We’re all on these endless little hamster wheels, all the way from the people at Dow Chemical, who have to keep innovating tirelessly in order to stay at the top of the industry, to Don, who won’t be satisfied with his work until he has literally all of the clients, to little Glenn, who got so close to the type of transcendent teenage love everyone thinks they’re supposed to have before having it snatched out of his grasp by Sally’s own hamster wheel march toward the adulthood that she suddenly doesn’t want as badly as she once thought. And you can’t opt out of the hamster wheel, because if you do, you end up hanging from the back of your office door, waiting to be cut down by people who didn’t like you all that much in the first place.
Where that moment could have become extremely maudlin and depressing, Don saved things as much as they could have reasonably been saved by getting a bit fatherly. He asked Glenn what he wanted at that moment, more than anything else in the world, and we cut directly to that answer – Don in the passenger seat of his car, Glenn behind the wheel, steering them both home while The Lovin’ Spoonful played in the background. Maybe it’s ok to let the kids drive, in both a literal and figurative sense. Maybe fighting that eventuality only makes it harder to get the hamster wheel to turn.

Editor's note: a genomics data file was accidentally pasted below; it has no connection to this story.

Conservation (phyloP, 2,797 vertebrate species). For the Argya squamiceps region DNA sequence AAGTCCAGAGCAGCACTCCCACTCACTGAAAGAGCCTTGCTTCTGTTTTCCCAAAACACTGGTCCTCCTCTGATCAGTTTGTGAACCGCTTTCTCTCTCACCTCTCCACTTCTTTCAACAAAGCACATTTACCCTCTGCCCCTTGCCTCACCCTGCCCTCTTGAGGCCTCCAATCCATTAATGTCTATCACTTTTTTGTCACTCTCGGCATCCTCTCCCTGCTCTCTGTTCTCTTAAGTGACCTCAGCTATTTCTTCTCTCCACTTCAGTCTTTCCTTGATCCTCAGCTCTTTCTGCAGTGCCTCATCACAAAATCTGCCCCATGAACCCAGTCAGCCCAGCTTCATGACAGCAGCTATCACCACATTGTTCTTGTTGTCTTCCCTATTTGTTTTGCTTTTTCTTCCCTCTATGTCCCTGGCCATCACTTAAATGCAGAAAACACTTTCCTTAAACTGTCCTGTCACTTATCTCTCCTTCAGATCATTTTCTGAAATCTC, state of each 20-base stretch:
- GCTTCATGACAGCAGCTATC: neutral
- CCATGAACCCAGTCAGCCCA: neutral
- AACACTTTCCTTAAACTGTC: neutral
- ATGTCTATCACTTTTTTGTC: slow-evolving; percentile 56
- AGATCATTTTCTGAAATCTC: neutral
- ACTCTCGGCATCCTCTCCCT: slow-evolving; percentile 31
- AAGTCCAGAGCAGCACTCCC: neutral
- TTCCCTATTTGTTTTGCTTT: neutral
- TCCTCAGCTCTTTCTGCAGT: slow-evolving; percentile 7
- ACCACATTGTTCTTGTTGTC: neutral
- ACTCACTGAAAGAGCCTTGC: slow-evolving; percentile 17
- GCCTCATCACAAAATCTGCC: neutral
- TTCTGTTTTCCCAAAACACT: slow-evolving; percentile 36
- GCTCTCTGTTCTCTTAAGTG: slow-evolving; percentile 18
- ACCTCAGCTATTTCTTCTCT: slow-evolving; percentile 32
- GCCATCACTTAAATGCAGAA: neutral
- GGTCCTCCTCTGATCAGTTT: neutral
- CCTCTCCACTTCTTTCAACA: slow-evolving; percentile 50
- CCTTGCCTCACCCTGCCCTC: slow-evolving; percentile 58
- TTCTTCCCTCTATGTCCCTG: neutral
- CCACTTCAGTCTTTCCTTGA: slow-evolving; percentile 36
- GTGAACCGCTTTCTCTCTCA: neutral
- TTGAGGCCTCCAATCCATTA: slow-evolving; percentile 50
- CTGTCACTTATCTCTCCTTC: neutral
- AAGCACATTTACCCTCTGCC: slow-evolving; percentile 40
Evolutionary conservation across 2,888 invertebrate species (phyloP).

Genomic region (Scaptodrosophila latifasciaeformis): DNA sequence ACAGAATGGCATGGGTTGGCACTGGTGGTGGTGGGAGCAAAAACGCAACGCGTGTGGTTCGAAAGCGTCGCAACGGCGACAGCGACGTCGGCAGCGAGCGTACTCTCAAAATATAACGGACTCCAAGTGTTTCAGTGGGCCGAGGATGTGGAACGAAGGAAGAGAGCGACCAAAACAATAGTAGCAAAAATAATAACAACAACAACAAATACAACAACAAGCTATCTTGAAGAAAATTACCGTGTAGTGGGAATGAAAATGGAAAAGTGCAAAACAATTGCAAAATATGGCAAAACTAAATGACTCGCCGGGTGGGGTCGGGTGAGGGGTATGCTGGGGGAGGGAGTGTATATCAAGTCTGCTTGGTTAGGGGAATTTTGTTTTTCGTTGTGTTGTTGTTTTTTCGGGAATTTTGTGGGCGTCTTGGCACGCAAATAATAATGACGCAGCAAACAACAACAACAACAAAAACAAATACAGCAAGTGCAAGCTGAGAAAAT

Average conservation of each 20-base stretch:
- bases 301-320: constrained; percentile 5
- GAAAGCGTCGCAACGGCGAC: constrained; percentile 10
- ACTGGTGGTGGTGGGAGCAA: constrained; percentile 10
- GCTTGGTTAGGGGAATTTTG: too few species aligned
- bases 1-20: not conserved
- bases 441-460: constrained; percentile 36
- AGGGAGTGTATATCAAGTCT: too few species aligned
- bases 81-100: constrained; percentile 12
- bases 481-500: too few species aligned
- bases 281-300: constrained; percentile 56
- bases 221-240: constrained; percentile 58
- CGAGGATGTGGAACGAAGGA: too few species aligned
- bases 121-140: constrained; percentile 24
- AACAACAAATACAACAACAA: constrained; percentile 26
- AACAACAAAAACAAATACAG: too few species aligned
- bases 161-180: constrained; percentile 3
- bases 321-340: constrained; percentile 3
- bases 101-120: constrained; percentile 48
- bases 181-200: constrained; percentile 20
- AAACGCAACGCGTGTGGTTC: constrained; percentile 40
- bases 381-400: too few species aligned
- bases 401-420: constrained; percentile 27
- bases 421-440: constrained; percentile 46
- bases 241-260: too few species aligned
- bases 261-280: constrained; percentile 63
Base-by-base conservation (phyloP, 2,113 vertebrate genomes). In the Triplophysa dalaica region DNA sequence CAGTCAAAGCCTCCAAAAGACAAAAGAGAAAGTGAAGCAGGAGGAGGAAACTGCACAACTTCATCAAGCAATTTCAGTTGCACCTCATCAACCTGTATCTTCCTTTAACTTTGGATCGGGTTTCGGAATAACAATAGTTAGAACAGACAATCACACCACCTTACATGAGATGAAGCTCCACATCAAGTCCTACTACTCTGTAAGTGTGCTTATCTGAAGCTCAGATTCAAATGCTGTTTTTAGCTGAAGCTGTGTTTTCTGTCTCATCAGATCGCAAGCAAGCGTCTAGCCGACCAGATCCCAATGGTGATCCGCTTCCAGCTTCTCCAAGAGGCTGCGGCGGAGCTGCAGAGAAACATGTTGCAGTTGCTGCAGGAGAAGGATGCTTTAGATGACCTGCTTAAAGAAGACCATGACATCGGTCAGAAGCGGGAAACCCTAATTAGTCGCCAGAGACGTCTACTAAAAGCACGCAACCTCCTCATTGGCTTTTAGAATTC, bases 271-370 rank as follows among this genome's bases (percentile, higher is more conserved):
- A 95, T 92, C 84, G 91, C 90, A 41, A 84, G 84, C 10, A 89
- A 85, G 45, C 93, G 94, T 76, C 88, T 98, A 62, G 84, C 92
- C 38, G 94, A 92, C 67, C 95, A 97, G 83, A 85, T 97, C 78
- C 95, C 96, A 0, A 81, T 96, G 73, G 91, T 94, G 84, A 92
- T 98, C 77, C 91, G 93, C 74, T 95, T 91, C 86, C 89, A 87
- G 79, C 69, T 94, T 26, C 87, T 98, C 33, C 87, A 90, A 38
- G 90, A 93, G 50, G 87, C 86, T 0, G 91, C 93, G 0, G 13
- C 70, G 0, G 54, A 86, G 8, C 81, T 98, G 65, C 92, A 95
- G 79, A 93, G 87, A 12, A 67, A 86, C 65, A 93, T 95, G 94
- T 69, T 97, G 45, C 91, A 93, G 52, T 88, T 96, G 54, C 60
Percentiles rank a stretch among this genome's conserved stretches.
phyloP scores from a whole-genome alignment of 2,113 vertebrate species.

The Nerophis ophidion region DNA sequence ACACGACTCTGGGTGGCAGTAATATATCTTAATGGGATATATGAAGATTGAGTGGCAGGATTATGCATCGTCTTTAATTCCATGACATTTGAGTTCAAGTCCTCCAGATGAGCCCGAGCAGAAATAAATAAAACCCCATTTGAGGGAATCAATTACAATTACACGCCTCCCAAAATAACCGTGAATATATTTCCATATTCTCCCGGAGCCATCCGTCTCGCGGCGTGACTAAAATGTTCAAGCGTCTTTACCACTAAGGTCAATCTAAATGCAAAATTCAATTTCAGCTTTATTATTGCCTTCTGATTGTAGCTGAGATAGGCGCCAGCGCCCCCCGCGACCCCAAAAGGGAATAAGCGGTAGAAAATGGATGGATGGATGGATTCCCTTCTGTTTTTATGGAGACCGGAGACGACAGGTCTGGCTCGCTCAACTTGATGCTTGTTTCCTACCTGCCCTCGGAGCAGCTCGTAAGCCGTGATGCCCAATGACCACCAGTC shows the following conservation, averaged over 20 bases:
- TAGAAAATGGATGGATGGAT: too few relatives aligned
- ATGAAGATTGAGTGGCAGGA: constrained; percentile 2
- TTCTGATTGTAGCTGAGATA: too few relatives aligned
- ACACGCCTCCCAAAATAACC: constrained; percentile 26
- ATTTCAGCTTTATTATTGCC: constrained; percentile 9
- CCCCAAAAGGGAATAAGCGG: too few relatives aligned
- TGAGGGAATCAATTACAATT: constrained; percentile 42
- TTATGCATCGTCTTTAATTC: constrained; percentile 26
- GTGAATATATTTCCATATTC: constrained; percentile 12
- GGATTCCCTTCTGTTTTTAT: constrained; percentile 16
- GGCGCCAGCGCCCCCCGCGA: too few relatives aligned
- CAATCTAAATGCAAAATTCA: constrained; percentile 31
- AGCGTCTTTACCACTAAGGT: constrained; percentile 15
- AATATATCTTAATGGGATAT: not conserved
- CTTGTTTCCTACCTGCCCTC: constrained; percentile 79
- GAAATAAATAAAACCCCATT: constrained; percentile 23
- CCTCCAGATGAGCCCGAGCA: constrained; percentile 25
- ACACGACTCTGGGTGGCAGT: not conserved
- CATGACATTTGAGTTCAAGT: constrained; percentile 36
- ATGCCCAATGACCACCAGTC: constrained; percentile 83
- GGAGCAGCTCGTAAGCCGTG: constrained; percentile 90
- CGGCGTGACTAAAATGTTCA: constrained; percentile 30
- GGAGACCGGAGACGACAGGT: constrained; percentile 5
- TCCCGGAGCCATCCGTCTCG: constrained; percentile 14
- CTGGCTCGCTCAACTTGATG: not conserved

- I am both an awful person and a grammar nerd, so it made me happy that Bert used the grammatically correct “hanged” instead of the more popular “hung.”
- Christina Hendricks probably doesn’t get as much credit for being a good actress as she does for being a hot actress, but the way she played the scene where she thinks something is terribly wrong in Lane’s office is perfect. You can see her getting redder and redder before she bursts into tears, which is the sort of emotional reaction that separates the men from the boys, so to speak.
- In case you were wondering, the song playing over the closing credits was The Lovin’ Spoonful’s “Butchie’s Tune,” the extremely appropriate lyrics of which you can read here.
- This moment was nowhere near serious enough to get a mention in the narrative recap of an episode like this, but the fact that Roger has already moved on to some anonymous 25-year-old cocktail waitress brings me great joy. Some people never change.